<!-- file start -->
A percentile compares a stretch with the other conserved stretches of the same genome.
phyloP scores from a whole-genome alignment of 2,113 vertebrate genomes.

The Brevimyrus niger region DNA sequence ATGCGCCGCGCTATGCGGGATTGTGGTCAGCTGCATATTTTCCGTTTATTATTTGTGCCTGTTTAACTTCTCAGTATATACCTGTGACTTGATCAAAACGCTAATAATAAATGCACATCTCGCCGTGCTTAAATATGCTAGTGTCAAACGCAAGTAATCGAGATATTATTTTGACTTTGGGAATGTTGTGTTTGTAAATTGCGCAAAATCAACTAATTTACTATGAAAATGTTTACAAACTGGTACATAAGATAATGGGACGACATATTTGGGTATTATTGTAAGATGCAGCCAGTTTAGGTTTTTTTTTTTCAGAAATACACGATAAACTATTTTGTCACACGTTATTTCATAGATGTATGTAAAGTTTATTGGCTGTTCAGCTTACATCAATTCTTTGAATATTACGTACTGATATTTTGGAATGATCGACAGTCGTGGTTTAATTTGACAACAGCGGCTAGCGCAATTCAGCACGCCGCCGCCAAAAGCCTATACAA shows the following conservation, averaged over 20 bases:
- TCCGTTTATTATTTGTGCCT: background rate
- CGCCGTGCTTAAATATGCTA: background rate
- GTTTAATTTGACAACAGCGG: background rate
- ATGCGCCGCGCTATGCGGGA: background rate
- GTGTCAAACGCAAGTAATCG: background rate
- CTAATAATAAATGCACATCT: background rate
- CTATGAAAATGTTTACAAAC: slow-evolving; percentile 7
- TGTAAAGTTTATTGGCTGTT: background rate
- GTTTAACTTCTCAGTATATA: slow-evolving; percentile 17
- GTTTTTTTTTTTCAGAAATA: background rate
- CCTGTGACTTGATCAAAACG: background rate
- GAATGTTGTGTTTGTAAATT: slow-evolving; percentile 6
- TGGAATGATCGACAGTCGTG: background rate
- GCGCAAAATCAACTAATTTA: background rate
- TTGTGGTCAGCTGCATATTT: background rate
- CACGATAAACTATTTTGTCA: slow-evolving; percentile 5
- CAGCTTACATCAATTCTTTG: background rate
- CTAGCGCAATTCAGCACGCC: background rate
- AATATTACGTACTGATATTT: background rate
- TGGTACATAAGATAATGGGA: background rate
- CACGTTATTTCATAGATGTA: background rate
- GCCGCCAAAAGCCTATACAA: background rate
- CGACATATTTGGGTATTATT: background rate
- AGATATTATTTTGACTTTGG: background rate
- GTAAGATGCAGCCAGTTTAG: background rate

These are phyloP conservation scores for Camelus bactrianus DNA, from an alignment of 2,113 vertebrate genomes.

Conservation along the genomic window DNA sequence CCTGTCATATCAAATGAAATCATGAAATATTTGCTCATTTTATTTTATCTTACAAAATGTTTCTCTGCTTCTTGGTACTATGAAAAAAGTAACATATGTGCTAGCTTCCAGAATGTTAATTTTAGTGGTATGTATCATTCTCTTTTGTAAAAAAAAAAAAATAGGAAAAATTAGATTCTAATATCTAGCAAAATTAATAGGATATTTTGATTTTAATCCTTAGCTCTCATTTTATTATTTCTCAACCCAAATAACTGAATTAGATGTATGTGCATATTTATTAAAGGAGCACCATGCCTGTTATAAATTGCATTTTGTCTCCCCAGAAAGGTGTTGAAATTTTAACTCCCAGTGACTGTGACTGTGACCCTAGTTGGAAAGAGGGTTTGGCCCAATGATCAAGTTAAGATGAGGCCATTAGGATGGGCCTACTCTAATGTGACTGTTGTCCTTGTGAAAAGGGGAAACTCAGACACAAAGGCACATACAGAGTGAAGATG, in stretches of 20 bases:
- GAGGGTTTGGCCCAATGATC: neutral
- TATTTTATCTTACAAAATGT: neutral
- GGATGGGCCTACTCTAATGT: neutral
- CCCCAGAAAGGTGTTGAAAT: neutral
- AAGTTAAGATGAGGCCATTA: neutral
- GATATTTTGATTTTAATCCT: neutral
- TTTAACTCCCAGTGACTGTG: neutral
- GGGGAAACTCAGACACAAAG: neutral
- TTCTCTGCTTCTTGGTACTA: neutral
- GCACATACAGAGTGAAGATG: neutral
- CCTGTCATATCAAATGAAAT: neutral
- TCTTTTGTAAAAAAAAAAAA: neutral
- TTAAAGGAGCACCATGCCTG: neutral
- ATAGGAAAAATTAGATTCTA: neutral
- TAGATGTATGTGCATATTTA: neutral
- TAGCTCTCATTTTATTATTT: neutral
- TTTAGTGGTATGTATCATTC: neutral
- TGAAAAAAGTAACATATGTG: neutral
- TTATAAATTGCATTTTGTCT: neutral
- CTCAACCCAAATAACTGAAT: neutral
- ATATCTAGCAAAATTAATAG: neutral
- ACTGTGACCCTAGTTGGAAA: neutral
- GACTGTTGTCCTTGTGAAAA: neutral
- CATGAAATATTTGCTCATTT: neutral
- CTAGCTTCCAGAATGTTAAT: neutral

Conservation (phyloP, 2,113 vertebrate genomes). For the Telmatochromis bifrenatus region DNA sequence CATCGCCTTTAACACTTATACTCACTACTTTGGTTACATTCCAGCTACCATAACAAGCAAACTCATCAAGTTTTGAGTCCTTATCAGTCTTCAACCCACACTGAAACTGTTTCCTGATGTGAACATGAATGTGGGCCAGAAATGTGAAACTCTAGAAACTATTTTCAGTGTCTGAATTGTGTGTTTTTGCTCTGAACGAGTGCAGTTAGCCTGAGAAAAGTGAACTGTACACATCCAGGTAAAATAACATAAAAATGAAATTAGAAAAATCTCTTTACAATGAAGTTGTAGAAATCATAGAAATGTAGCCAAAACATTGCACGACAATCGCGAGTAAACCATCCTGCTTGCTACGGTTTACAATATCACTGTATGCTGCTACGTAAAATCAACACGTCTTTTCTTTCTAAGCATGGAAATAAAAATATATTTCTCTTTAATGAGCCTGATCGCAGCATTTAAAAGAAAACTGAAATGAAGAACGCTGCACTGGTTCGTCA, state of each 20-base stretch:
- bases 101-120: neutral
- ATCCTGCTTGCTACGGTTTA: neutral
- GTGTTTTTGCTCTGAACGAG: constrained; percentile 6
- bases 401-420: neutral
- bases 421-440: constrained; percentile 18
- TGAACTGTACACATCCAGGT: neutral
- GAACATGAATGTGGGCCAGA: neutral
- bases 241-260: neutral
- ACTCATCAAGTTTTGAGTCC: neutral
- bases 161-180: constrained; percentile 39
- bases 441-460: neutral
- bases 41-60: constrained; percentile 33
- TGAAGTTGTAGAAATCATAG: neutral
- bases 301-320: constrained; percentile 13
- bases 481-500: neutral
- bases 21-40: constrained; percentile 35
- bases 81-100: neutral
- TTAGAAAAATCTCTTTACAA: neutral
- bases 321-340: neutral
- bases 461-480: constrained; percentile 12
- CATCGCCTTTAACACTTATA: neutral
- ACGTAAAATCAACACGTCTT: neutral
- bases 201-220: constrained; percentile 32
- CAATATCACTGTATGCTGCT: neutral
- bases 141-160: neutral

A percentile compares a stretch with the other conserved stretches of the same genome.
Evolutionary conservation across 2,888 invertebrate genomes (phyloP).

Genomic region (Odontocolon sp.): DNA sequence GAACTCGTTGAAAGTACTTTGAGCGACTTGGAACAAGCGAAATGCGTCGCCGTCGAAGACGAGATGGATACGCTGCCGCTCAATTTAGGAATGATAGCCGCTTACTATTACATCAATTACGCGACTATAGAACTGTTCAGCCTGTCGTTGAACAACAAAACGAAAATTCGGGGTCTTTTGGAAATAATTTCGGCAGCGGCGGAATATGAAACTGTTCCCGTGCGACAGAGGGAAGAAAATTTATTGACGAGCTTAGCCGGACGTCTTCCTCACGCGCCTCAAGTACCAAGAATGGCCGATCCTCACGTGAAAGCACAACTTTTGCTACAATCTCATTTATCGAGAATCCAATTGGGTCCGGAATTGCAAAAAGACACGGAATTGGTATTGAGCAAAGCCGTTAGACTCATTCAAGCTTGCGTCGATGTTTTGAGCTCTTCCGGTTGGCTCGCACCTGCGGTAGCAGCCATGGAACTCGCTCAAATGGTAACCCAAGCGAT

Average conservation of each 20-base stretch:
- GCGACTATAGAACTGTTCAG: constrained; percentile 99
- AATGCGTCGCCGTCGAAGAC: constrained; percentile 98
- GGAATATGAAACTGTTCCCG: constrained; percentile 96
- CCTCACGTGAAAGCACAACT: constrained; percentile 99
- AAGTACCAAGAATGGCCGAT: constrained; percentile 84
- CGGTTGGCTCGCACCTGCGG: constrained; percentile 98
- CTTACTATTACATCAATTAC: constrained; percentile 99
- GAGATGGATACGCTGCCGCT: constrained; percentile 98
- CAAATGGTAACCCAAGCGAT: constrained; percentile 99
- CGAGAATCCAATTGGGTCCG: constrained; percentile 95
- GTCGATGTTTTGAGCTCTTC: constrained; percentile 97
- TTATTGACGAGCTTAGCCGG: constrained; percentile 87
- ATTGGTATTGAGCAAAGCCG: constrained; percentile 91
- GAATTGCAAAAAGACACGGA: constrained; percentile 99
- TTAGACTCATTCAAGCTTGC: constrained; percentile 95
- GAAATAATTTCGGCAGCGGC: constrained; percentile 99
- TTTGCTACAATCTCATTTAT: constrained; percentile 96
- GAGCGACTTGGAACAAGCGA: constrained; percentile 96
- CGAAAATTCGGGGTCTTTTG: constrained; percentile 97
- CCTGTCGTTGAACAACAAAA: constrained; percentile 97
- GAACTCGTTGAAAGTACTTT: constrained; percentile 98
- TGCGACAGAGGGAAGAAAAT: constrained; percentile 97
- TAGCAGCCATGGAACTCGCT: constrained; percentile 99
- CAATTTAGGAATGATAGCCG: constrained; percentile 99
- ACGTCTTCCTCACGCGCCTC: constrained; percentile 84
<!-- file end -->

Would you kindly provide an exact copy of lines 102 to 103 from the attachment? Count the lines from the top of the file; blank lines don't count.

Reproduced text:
- TTTGCTACAATCTCATTTAT: constrained; percentile 96
- GAGCGACTTGGAACAAGCGA: constrained; percentile 96